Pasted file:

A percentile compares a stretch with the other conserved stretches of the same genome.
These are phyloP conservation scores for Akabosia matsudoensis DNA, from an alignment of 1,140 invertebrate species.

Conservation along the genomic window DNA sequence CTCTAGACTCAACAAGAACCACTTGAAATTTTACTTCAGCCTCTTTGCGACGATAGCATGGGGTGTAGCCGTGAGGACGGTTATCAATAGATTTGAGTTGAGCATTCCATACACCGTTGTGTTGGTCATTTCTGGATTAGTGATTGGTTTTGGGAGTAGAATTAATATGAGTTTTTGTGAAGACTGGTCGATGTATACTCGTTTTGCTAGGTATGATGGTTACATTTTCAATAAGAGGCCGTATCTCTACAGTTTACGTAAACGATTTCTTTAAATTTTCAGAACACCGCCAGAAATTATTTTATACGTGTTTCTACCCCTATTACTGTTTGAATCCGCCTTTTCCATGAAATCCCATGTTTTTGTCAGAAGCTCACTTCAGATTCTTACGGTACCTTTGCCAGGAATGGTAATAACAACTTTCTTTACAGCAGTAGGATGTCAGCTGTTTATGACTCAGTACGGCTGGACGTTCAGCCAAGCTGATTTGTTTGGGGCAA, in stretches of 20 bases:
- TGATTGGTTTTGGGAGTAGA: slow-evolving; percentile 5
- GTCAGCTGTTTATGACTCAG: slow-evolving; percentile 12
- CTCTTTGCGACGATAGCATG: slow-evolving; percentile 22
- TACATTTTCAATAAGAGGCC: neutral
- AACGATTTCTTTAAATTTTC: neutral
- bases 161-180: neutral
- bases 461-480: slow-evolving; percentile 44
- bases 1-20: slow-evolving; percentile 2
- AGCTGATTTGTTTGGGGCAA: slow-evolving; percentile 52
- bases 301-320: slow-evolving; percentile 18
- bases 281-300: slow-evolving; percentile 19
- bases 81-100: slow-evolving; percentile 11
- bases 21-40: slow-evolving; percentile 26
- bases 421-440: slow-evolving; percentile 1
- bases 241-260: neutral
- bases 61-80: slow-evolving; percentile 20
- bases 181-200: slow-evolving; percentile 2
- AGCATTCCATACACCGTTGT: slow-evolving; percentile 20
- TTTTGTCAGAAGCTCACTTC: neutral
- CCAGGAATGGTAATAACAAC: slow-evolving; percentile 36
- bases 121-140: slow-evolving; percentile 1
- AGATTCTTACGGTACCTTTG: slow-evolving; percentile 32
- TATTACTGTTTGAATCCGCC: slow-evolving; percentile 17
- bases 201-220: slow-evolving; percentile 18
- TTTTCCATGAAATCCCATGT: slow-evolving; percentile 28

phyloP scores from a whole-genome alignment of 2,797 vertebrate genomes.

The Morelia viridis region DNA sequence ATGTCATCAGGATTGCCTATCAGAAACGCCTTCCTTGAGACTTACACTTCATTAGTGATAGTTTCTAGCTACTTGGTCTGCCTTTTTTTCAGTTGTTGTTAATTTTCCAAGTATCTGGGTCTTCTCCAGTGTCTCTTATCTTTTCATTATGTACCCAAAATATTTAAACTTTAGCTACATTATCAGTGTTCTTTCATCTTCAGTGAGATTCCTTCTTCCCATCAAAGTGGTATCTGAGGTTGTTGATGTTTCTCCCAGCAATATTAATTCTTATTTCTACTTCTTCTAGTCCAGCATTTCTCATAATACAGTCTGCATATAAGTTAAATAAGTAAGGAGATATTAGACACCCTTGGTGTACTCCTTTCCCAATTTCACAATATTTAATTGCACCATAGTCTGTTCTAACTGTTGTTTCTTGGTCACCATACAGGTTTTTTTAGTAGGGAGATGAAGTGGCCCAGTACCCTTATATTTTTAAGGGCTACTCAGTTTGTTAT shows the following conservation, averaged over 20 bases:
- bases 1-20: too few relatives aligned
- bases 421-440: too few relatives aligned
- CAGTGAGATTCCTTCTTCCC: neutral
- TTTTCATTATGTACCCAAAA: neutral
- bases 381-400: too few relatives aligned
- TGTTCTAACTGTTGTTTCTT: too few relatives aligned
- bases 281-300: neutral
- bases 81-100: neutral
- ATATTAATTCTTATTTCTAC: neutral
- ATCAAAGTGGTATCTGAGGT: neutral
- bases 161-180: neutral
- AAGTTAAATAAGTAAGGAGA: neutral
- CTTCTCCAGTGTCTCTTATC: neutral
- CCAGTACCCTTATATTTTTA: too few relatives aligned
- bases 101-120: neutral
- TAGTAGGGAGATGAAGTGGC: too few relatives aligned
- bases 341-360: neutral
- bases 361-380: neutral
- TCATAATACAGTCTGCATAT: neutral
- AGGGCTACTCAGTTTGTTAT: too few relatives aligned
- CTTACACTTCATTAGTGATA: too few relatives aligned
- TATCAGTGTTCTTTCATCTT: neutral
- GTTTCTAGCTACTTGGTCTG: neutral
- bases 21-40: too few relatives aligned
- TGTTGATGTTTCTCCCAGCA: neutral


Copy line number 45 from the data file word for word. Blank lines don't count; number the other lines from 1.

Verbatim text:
- bases 101-120: neutral